The damage that saddens me the most didn’t actually happen during the storm but was a result of the storm preparations. After Dorian passed we still had to leave the front gates open since I had secured them with some concrete blocks, that night a deer came in and caused a lot of damage to one of my favorite avocado trees. This is the first tree I had planted, it was starting to recover from previous deer damage and was growing nicely. Now I’m not sure if it will make it. Fencing only works if you close the gate!
The tree has about a third of the bark remaining. I could let the smaller branch at the bottom grow then remove everything above it but no telling if that would work. One other possibility I’m hoping for is that as the tree grows the missing bark area won’t grow with it, in that case the bark around the tree will expand and the missing area will be a smaller percent of the total (hope that makes sense). I have a mulberry that is recovering in that manner.
In any case we were fortunate that Dorian stayed off the coast. Maybe that will be it for this year, if not then we will be ready. Every time I run through a hurricane prep the checklist gets refined and as a result the stress level gets reduced.
I’m glad to get back to normal, now to resume planting!
Hurricane Dorian is projected to take a northern turn away from Melbourne, however just a slight wobble could put it very close or even over us. I’ve made a decision to go ahead with my pre-storm checklist and get the house ready for any possibility. Running through this exercise will also allow me to see if anything on the list needs to be added or updated (it does). I’ll post an updated list in the future with the changes.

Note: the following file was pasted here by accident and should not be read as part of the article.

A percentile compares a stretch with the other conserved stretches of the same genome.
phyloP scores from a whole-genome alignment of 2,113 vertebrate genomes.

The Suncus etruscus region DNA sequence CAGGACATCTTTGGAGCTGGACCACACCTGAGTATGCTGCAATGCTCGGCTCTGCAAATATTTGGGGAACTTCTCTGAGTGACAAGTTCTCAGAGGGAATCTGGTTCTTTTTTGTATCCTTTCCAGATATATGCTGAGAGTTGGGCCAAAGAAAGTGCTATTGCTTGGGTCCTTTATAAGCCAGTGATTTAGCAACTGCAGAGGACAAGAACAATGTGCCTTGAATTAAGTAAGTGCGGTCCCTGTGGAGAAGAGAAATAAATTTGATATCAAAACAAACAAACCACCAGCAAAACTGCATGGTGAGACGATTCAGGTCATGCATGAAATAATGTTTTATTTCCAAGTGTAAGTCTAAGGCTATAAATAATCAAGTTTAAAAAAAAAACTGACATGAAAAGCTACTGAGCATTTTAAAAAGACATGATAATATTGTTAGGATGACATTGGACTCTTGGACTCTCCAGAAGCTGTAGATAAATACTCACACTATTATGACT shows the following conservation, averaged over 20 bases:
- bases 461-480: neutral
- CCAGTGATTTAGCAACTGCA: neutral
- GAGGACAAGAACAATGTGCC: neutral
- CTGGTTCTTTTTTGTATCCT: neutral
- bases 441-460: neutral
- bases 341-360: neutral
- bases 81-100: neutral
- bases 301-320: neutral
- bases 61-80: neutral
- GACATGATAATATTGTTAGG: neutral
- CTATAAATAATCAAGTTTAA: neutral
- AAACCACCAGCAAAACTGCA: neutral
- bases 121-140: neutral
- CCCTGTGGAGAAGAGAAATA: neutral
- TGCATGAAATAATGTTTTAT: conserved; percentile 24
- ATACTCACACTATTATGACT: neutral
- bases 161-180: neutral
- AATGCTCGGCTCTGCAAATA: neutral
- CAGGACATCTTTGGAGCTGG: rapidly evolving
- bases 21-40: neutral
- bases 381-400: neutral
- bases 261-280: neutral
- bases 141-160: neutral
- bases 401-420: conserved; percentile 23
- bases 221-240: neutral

Here’s a video walk through of what it looks like once we are prepped. If there was a threat that we were going to take a direct hit I’d do a few more things such as securing all loose items in the yard and putting up the last remaining shutters. I consider this stage of prep is good for anything up to a category 2 storm.
I’ll post a follow up in a few days, hopefully there’s not much to show.
Finally a break from the rain! Wait – what’s that just over the horizon? It’s tropical storm Dorian, and we are right in the path!